Geoff Calkins

Geoff Calkins has been chronicling Memphis and Memphis sports for more than two decades. He is host of "The Geoff Calkins Show" from 9-11 a.m. M-F on 92.9 FM. Calkins has been named the best sports columnist in the country five times by the Associated Press sports editors, but still figures his best columns are about the people who make Memphis what it is.

Calkins: On what could have been the last night for Gasol and Conley, 'You just felt the love'

By Updated: February 06, 2019 5:45 PM CT | Published: February 06, 2019 2:42 AM CT
<span><strong>Memphis Grizzlies center Marc Gasol looks on from the bench in the first half of an NBA basketball game against the Minnesota Timberwolves on Tuesday, Feb. 5, in Memphis.</strong> (Brandon Dill/Associated Press)</span>

Memphis Grizzlies center Marc Gasol looks on from the bench in the first half of an NBA basketball game against the Minnesota Timberwolves on Tuesday, Feb. 5, in Memphis. (Brandon Dill/Associated Press)

With 7:12 left in the first quarter, Marc Gasol walked out of the tunnel and sat on the Memphis Grizzlies bench.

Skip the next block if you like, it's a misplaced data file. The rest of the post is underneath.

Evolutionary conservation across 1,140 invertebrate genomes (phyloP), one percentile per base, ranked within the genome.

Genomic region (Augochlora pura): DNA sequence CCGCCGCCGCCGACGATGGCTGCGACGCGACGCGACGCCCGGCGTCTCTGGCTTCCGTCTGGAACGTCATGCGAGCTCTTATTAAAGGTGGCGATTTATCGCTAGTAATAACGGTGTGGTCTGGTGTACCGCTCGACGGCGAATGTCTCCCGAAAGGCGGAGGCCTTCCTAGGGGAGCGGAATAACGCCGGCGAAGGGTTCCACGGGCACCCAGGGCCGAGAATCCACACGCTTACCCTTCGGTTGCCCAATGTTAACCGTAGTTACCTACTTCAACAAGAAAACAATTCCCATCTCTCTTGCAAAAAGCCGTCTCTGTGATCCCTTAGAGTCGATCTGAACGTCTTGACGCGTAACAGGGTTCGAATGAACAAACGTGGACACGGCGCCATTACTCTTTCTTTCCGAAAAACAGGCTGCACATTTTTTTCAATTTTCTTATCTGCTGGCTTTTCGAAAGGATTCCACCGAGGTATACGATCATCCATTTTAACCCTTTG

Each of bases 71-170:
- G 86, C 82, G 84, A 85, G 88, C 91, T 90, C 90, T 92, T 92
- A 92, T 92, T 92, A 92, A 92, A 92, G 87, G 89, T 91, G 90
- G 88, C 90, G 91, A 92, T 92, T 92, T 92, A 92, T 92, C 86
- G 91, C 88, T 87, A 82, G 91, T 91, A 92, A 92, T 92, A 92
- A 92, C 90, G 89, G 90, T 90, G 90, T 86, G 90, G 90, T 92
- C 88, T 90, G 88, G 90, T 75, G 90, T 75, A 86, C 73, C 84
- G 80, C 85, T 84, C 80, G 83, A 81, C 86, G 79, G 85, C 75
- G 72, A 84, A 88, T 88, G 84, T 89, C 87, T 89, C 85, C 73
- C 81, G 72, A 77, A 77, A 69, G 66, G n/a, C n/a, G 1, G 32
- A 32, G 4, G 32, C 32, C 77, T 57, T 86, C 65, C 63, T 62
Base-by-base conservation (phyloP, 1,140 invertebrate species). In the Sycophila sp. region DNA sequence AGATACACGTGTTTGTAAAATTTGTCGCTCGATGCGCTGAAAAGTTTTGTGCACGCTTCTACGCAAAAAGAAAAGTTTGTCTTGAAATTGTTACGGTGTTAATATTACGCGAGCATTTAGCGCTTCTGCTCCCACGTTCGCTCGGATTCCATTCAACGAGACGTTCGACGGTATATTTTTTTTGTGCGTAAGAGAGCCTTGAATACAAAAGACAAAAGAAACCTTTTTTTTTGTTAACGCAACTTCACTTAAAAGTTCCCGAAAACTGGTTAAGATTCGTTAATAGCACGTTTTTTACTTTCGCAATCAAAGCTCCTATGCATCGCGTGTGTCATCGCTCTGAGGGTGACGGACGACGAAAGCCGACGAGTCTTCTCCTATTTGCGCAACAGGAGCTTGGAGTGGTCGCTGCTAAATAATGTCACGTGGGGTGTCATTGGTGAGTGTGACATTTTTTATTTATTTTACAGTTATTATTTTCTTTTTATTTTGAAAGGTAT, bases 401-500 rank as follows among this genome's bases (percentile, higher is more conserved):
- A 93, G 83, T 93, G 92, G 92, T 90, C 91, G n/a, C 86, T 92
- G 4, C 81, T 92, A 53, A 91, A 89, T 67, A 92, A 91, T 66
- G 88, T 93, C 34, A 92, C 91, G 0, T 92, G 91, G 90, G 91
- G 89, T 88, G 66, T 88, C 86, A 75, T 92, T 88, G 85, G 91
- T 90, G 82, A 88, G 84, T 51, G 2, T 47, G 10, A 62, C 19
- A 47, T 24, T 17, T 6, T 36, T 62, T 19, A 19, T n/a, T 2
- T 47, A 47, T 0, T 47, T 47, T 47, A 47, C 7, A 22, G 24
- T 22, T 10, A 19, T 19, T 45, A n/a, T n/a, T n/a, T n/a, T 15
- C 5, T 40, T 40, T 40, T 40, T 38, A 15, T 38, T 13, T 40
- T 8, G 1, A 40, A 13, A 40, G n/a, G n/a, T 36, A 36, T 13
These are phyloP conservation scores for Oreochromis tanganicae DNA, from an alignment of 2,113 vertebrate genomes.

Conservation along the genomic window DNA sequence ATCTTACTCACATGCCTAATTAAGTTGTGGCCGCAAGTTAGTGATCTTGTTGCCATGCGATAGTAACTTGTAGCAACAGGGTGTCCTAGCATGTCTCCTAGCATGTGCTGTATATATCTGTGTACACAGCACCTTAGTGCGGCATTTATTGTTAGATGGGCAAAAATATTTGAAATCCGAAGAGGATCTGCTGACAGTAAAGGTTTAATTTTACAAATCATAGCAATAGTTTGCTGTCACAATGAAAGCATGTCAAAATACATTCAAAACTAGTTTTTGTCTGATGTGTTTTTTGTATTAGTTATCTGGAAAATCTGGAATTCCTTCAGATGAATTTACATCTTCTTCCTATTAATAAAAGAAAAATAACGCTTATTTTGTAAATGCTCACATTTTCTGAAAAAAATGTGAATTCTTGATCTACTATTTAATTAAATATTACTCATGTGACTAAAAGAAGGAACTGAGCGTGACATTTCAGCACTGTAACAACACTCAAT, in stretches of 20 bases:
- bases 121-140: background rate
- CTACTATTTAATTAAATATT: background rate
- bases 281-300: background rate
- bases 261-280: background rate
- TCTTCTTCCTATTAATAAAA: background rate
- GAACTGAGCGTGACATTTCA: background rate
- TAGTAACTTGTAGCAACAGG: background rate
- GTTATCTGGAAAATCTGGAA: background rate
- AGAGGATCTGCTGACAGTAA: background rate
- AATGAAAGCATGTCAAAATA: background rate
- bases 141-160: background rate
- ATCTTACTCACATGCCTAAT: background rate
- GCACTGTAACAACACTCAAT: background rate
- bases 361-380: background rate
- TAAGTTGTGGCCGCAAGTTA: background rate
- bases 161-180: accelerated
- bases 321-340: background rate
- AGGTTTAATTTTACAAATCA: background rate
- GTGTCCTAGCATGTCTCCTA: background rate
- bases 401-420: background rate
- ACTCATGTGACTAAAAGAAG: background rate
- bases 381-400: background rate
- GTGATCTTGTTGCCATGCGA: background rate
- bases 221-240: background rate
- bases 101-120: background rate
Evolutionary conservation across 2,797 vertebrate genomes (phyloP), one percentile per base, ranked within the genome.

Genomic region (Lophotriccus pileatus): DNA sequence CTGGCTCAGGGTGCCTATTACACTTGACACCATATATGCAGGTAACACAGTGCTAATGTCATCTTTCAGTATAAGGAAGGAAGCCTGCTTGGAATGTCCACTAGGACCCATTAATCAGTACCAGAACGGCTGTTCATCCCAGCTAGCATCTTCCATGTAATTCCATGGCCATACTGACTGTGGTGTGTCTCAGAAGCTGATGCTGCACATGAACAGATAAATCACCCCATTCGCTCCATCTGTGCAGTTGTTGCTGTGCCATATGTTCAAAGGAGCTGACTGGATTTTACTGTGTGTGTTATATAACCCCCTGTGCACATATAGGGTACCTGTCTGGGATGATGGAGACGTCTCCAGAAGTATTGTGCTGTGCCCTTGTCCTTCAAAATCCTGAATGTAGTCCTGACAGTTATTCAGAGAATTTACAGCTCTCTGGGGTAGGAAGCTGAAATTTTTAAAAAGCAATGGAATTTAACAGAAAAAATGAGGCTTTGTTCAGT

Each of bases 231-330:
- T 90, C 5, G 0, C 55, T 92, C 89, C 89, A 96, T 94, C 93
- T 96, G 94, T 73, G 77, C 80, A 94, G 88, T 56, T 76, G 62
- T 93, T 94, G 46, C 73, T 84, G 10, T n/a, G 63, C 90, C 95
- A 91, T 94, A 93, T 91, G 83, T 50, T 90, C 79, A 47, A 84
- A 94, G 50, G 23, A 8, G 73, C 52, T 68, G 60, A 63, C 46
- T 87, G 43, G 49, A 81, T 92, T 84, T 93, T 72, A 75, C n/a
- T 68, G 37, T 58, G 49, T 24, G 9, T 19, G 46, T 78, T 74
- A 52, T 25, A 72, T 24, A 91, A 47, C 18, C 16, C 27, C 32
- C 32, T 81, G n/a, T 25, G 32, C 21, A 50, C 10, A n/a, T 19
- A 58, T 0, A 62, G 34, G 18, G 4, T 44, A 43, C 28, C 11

A few fans noticed and started to cheer, and then more fans noticed and the cheers got louder, and then the cheers became a standing ovation for Gasol, and for an era, and for this one last night.

Gasol thumped his heart with his fist.

No words needed to be said.

“We felt it, it just gave you chills,” said Mike Conley. “It felt foggy, everything felt weird and off, but you just felt the love, man, and that’s all you can ask for.”

Some might have asked for more, of course. Some might have asked for a few more years of Gasol and Conley, or even a championship along the way.

But Memphians understood what this era was all about. Gasol and Conley understood it, too. It wasn't about chasing rings or assembling a cast of traveling all-stars.  

It was about building something where there had been nothing before. It was about four overlooked or under-appreciated players – Conley, Gasol, Tony Allen and Zach Randolph – forging a raucous, unruly basketball tradition in this overlooked and under-appreciated town.

It was about connecting a franchise and a city in a way that surprised even the most determined cynics.